Chinese authorities have shut down an online discussion forum that reported on anti-corruption protests in a village in the country's south as well as a Web site serving ethnic Mongolians, overseas monitors said Tuesday.
China routinely shuts down or blocks Web sites that operate outside of government control, but the issue has received heightened international attention in recent weeks with the publication of new rules aimed at stifling online dissent.
Radio Free Asia, a U.S.-based broadcaster, said an online forum that covered protests in the village of Taisho has been closed. It said the site had been popular among academics, journalists and rights activists.
Residents of Taisho, which is near the manufacturing hub of Guangzhou, had demanded that their village chief be removed from office and investigated for allegations of embezzlement and fraud.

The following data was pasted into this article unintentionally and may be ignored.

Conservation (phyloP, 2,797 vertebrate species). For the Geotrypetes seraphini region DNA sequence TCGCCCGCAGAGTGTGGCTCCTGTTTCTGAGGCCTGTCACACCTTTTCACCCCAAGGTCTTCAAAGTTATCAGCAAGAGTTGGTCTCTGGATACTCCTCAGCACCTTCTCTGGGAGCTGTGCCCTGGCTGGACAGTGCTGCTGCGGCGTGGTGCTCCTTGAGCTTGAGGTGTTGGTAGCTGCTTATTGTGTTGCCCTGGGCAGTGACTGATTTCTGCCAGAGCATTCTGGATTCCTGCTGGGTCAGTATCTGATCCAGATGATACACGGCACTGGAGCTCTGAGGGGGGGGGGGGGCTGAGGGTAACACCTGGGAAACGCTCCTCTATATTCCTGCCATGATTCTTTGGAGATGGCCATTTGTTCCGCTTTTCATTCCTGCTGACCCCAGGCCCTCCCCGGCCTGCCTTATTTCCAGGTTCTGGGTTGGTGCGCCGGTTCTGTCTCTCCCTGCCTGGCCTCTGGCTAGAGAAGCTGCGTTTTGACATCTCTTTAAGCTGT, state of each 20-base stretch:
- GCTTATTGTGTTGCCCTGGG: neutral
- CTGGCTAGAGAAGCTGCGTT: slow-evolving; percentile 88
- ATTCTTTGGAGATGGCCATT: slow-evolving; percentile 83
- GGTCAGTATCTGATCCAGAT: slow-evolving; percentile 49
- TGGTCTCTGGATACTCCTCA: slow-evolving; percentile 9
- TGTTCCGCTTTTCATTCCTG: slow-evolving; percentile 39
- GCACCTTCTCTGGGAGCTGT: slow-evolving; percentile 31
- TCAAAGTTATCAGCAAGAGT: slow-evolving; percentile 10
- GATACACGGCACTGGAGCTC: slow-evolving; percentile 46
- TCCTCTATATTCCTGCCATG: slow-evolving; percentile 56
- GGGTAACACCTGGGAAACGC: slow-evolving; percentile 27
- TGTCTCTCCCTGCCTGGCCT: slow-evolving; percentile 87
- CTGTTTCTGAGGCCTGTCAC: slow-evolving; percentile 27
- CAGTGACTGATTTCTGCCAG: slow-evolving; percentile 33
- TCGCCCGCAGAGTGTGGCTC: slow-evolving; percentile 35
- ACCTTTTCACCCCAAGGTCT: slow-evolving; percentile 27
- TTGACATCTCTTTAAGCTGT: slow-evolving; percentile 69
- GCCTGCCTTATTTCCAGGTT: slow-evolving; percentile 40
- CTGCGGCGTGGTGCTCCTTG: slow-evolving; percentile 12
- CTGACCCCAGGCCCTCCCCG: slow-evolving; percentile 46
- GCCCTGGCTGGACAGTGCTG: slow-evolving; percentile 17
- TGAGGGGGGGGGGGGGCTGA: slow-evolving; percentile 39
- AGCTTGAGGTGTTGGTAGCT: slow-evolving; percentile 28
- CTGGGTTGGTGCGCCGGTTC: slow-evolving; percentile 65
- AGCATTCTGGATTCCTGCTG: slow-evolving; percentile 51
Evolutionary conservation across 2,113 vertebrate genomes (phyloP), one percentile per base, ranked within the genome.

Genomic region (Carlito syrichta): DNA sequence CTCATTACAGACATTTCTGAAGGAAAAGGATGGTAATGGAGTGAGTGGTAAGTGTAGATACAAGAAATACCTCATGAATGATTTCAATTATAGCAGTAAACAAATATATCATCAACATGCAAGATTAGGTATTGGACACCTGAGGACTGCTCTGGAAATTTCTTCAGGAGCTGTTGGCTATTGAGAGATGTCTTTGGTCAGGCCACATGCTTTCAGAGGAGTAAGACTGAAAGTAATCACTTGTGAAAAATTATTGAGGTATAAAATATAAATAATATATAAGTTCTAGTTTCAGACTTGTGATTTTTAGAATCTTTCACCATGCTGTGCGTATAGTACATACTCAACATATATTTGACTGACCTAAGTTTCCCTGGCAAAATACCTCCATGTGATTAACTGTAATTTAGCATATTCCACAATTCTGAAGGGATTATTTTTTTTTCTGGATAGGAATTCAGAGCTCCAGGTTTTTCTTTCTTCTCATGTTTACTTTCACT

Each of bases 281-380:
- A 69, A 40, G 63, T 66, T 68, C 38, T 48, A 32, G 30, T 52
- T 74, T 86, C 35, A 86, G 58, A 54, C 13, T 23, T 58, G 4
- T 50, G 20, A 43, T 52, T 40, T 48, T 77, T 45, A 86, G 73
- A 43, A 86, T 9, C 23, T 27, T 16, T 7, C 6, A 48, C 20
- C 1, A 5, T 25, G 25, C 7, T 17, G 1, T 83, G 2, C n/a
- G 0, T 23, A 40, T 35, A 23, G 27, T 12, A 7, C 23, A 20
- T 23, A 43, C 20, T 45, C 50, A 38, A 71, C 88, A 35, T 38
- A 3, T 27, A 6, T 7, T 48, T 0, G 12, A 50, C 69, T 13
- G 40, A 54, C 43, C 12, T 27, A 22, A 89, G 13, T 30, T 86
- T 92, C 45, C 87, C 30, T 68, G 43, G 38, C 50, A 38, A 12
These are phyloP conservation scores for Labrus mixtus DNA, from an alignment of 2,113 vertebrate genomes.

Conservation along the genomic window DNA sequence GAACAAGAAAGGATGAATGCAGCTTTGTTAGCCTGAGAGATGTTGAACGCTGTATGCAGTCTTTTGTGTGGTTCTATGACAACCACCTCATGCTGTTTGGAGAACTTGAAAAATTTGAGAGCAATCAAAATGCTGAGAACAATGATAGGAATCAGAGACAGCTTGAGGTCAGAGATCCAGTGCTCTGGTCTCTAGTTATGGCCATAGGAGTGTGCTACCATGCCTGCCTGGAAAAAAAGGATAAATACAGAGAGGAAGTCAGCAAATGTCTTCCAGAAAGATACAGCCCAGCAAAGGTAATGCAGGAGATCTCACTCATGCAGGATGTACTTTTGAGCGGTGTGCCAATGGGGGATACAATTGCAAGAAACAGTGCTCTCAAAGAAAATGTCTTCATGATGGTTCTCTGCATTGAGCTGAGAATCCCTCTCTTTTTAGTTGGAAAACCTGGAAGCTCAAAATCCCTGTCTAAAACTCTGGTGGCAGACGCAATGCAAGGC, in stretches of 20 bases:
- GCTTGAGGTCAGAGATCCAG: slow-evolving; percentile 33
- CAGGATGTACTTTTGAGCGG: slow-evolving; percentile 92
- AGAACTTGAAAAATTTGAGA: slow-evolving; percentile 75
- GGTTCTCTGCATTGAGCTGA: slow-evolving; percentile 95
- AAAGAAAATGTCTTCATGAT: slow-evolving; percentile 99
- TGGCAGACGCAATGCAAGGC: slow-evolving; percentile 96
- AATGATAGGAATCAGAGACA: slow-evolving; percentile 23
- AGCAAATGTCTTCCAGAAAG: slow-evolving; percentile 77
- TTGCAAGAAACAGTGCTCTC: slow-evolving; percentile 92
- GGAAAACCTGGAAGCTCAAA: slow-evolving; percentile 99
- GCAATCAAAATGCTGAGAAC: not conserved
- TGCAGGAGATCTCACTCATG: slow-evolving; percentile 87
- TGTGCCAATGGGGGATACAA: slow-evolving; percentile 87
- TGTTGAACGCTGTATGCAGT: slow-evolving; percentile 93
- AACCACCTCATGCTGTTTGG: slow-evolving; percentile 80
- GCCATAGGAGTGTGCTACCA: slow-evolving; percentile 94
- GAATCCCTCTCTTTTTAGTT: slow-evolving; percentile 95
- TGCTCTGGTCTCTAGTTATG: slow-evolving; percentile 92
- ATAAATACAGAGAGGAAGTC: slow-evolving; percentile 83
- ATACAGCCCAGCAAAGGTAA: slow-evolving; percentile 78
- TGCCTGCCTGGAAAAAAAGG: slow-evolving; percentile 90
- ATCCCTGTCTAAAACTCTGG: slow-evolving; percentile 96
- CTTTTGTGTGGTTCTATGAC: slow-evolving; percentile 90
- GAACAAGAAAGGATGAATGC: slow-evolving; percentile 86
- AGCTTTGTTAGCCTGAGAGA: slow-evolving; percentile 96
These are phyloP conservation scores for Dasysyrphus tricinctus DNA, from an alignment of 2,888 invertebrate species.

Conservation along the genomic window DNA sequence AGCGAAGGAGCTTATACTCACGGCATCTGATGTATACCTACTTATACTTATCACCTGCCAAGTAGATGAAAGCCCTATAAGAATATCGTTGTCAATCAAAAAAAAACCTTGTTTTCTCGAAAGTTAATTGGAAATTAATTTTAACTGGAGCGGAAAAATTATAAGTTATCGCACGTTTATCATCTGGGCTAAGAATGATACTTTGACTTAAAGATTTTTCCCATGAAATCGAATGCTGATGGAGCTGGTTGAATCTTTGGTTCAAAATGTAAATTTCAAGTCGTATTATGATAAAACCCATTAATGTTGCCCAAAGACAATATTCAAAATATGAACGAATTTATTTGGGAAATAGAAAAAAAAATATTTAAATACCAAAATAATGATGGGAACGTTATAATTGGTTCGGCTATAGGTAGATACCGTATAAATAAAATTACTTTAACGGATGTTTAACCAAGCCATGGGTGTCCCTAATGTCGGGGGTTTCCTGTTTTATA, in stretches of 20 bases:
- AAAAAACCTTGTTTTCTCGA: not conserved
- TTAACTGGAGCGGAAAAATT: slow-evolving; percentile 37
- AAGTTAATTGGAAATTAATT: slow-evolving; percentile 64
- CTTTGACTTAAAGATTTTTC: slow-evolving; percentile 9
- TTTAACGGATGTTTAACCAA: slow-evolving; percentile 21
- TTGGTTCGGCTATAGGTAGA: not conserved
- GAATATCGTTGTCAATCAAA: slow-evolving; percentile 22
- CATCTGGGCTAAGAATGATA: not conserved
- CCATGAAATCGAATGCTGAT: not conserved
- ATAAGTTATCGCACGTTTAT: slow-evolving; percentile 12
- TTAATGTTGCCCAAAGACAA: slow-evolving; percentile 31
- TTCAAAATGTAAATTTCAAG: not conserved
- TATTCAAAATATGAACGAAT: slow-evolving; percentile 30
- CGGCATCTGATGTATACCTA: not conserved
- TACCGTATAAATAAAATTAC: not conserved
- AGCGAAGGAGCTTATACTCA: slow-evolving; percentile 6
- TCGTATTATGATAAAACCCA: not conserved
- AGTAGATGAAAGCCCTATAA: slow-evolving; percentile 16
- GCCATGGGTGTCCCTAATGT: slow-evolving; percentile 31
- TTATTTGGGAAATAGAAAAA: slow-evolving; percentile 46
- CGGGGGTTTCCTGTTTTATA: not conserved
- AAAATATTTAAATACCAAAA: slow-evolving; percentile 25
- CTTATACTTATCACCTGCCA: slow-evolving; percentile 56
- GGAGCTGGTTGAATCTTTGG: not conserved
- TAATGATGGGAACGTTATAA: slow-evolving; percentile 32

Several villagers were reportedly injured in a clash with police last month when they tried to prevent police from seizing accounting ledgers that they said contained evidence of corruption.
Police and local authorities have refused to comment.
The Taisho protest came amid a series of increasingly bold actions by villagers around China to bring attention to grievances ranging from pollution to corruption and illegal land seizures.
Meanwhile, the Paris-based group Reporters Without Borders said China had shut down an online forum for ethnic Mongolian students for allegedly hosting separatist content. Attempts Tuesday to view the page called up a message that said: "You are not authorized to view this page."
The press group said Beijing's controls on ethnic minorities were more restrictive than for the rest of China's population.
It said the government also temporarily closed the Web site of a law firm in China's Inner Mongolia region. That site could be accessed Tuesday.
China last month issued new rules banning Internet news services from inciting illegal assemblies, marches and demonstrations as well as prohibiting activities on behalf of unauthorized civil groups.